Three Fibs That Some DAM Vendors Tell (And How To Deal With Them)
Over the last few years, I have witnessed a steady increase in the number of consulting clients asking for assistance in helping them select DAM vendors to supply the software used for their DAM initiatives. This has been something of a surprise as in the past, my firm saw less demand for this kind of service than we do now. My expectation was that as knowledge of Digital Asset Management became more widespread, there would be less of a need for specialist advice and expertise. That has not proven to be the case; a number of factors might explain why:
- There has been an increase in the number of vendors who have entered the DAM market recently, especially those who are funded with private equity and venture capital.
- There are now more vendor sales and marketing personnel who have lower levels of background knowledge about DAM which they can draw upon.
- Many DAM users are now replacing systems as they realise they made many mistakes with their previous implementations which they are keen to avoid again.
- The lack of trust that enterprise DAM buyers have of many of the sources of vendor information such as analyst reports and review sites.
- The homogenisation now exhibited by many DAM platforms which makes it more difficult to differentiate between them.
- The near complete breakdown of the price/value relationship in the DAM software market.
One of the other differences between the current DAM market now as compared with 10-15 years ago is how disingenuous it has become recently. To put it in plainer term, a number of vendors have sales people who liberally tell fibs about the capabilities their products (and sometimes how the solution will be implemented as well). That isn’t to say this didn’t ever occur in the past, but by my reckoning, the level of brazenness has moved up several notches compared with where it used to be
In this article. I am going to list a few of the fibs I routinely hear and describe how you can deal with them if (or more likely, when) you encounter them yourself.
“Feature X is definitely on our roadmap”
Let’s open with a tried and (oxymoronically) true example of vendor fibbing which never goes out fashion. ‘On our roadmap’ is similar to the way young children will tell you that they intended to tidy their bedrooms or finish school homework etc. but haven’t actually done it yet. There is an expectation here that the vendor will get points for a promise which they have not yet delivered on, as though their words alone have a tangible value.
The obvious answer to this is that no one can predict the future so the low risk assumption is that feature X will never exist in their product. If the vendor would prefer you not to write down the value of their promise to zero, then they can always back it with something. Like what, exactly? How about hard cash? If the vendor cannot deliver the feature you require by a specific agreed date (and in a fully working condition) they have to give you a refund which they contractually agree with you in advance. If they are unwilling to agree to this, then you can mutually agree that this will be treated as a feature that they cannot provide.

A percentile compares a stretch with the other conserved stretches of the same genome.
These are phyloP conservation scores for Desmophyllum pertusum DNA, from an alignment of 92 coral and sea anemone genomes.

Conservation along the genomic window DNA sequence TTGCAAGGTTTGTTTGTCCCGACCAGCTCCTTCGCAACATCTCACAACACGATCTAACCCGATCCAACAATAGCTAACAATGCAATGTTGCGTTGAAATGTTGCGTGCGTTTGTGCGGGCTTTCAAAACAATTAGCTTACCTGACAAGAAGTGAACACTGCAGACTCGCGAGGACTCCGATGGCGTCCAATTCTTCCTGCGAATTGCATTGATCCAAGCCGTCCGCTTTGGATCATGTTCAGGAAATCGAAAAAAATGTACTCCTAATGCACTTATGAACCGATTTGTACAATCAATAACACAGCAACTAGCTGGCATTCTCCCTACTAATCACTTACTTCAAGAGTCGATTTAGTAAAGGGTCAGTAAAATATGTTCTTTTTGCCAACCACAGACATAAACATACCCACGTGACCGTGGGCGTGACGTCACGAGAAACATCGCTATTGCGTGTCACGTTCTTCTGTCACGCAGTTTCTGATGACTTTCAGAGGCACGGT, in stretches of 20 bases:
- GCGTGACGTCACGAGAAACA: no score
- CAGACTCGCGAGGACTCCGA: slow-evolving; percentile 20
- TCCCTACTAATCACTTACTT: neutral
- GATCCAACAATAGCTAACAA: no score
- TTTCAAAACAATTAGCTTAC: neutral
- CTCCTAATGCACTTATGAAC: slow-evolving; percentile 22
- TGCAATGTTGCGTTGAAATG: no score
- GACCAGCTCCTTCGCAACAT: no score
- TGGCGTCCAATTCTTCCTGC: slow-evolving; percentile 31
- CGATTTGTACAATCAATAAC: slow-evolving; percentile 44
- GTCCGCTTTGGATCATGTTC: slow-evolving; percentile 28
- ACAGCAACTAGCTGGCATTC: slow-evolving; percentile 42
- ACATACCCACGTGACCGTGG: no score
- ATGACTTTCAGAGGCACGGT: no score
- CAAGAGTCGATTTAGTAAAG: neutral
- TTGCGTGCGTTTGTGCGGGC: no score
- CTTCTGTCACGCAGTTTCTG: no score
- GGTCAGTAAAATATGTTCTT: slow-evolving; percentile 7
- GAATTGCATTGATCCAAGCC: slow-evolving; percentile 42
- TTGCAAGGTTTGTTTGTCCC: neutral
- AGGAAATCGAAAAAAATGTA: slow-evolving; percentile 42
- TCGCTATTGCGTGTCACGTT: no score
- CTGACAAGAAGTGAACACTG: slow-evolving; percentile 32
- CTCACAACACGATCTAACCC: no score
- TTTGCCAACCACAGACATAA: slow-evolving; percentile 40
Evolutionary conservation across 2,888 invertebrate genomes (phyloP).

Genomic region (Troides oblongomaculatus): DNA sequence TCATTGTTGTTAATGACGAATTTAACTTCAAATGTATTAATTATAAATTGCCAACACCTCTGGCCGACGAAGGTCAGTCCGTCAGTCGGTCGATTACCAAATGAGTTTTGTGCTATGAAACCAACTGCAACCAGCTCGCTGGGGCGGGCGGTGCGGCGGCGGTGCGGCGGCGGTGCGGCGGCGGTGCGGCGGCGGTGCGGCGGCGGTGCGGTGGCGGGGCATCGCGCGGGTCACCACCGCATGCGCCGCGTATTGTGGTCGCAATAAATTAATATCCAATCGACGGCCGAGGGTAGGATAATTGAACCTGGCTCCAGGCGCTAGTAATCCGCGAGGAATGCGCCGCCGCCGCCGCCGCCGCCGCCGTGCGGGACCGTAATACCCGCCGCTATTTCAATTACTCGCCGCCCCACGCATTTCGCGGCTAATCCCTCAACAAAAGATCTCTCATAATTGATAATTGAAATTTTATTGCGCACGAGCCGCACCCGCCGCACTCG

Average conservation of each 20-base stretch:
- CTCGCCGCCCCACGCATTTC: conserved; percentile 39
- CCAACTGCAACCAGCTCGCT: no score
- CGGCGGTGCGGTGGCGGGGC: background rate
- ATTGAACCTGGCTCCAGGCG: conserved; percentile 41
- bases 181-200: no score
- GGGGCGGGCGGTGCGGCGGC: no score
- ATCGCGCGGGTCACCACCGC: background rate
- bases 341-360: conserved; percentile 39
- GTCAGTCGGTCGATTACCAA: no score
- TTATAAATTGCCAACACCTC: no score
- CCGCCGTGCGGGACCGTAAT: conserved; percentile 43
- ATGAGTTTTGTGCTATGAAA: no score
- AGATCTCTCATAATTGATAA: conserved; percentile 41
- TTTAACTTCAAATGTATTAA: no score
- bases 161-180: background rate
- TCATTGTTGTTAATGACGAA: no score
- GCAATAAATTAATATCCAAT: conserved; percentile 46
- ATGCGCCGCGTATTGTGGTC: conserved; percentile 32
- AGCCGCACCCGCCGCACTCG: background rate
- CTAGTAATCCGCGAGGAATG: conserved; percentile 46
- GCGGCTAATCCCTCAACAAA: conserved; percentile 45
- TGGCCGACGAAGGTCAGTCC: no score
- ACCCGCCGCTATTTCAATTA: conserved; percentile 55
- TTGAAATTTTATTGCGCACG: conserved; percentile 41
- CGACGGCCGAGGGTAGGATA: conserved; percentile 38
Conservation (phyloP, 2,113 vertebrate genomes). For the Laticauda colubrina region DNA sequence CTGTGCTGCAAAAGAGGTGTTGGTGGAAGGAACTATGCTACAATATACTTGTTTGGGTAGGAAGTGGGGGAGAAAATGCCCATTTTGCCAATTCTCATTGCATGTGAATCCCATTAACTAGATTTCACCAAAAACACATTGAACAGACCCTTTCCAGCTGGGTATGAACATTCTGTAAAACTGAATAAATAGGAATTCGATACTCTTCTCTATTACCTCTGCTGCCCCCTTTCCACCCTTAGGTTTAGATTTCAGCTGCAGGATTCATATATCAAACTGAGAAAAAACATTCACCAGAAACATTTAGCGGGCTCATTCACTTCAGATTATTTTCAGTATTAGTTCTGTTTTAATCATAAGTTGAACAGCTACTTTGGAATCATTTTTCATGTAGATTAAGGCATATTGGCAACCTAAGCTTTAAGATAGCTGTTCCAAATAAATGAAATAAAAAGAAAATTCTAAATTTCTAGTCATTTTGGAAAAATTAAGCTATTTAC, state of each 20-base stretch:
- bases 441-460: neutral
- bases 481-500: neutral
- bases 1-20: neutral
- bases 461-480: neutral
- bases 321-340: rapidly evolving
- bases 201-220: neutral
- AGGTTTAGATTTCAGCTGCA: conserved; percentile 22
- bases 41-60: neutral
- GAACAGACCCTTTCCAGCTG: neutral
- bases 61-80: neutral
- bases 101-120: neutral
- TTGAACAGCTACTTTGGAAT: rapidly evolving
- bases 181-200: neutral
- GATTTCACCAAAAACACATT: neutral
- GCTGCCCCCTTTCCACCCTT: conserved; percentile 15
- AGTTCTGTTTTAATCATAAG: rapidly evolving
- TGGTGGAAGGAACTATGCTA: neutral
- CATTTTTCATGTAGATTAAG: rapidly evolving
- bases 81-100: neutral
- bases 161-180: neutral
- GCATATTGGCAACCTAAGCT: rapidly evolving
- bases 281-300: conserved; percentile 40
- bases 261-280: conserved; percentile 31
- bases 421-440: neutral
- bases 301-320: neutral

I will acknowledge this is quite a tough negotiating stance to take, but if you want to send a message to a prospective vendor that you expect them to offer more than fine words and good intentions, it is highly effective.
“Feature Y is in beta, but it isn’t available yet.”
This is related to the previous fib. In some cases (especially those where the vendor is reluctant to show the beta edition) it might even identical. Let’s be charitable, however and assume that the capability in-question is very close to being in a fully usable condition, but the vendor is very concerned about not making the rest of their platform unstable. They clearly only have your best interests at-heart and are deeply concerned that your experience of their otherwise flawless platform is not compromised by rushing out a feature which has not been subject to their rigorous quality assurance procedures. Who could argue with that? Well I can (and so should you).
If something is ‘in beta’, the conventional meaning of that term is that it has been developed, deployed to a server and had some testing carried out which indicates the feature is almost ready for release. That being the case, the vendor should be able to show it (with all the caveats about it not being stable etc. taken as a given). If there is resistance to show the work so far, the likelihood is that either it does not exist or it is not actually ‘in beta’ but is more likely still being developed and it will be some time before it is production-ready (i.e. in a state when you can use it). Vendor sales personnel have different interpretations of what ‘beta’ actually means. The only way to find out if their understanding is the same as your own is to see it in whatever condition it is in right now, before you agree to purchase their product.